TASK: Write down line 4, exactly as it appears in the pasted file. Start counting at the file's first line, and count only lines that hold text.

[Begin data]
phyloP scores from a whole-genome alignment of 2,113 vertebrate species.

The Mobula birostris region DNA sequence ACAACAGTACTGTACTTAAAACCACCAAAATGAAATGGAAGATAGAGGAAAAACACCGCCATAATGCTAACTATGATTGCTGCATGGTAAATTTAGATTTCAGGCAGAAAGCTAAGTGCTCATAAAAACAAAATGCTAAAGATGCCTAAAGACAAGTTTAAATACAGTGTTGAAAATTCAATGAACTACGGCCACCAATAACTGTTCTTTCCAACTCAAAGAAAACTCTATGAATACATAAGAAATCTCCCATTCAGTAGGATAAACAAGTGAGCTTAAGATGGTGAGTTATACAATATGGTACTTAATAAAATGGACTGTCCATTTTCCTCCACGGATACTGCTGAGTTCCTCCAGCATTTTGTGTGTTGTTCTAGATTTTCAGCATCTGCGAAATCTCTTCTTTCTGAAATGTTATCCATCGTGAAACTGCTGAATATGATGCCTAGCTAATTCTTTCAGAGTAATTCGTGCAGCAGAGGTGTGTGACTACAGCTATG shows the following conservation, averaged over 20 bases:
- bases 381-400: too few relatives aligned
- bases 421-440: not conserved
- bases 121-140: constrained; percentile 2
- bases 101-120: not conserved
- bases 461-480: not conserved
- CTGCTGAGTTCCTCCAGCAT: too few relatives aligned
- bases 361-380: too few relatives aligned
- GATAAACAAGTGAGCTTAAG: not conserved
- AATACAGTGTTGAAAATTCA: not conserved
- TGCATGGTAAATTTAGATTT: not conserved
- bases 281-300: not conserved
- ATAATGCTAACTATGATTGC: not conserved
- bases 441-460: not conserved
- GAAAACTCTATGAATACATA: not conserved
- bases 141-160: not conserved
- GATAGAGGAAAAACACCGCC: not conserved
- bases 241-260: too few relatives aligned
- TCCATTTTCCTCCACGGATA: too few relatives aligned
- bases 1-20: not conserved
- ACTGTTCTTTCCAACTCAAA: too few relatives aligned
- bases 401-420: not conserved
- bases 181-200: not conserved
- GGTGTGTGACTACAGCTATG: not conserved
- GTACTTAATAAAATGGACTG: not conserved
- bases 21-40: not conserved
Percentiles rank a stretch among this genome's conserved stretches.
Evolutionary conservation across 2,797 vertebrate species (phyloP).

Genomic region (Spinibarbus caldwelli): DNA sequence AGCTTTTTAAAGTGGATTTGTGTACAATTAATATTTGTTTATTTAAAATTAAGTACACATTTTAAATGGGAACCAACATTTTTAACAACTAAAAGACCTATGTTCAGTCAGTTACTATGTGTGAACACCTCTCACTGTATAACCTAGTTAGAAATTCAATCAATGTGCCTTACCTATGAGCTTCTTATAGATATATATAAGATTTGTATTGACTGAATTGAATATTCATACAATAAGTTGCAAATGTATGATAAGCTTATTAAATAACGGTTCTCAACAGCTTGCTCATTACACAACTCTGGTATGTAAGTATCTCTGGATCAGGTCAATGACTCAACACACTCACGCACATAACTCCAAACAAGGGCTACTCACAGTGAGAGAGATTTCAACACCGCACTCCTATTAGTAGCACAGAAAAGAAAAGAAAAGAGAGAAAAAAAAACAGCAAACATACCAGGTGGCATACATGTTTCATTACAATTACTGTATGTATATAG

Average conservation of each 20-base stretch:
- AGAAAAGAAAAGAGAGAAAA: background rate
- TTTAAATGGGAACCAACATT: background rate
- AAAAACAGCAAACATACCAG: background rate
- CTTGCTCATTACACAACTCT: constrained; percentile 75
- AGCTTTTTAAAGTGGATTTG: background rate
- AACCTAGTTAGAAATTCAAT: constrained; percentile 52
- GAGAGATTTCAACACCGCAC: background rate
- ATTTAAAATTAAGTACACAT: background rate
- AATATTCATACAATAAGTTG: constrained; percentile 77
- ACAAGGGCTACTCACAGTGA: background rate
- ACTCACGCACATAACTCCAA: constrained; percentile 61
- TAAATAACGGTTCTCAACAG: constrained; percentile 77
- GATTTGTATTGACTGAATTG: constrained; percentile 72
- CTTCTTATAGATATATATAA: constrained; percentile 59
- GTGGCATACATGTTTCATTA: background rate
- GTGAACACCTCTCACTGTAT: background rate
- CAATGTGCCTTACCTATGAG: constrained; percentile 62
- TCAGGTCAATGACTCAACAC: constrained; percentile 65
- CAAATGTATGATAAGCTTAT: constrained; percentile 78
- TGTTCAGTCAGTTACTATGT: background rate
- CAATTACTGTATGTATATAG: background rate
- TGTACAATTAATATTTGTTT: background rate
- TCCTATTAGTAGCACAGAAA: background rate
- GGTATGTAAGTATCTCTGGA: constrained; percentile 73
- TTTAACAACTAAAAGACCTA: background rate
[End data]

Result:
- bases 421-440: not conserved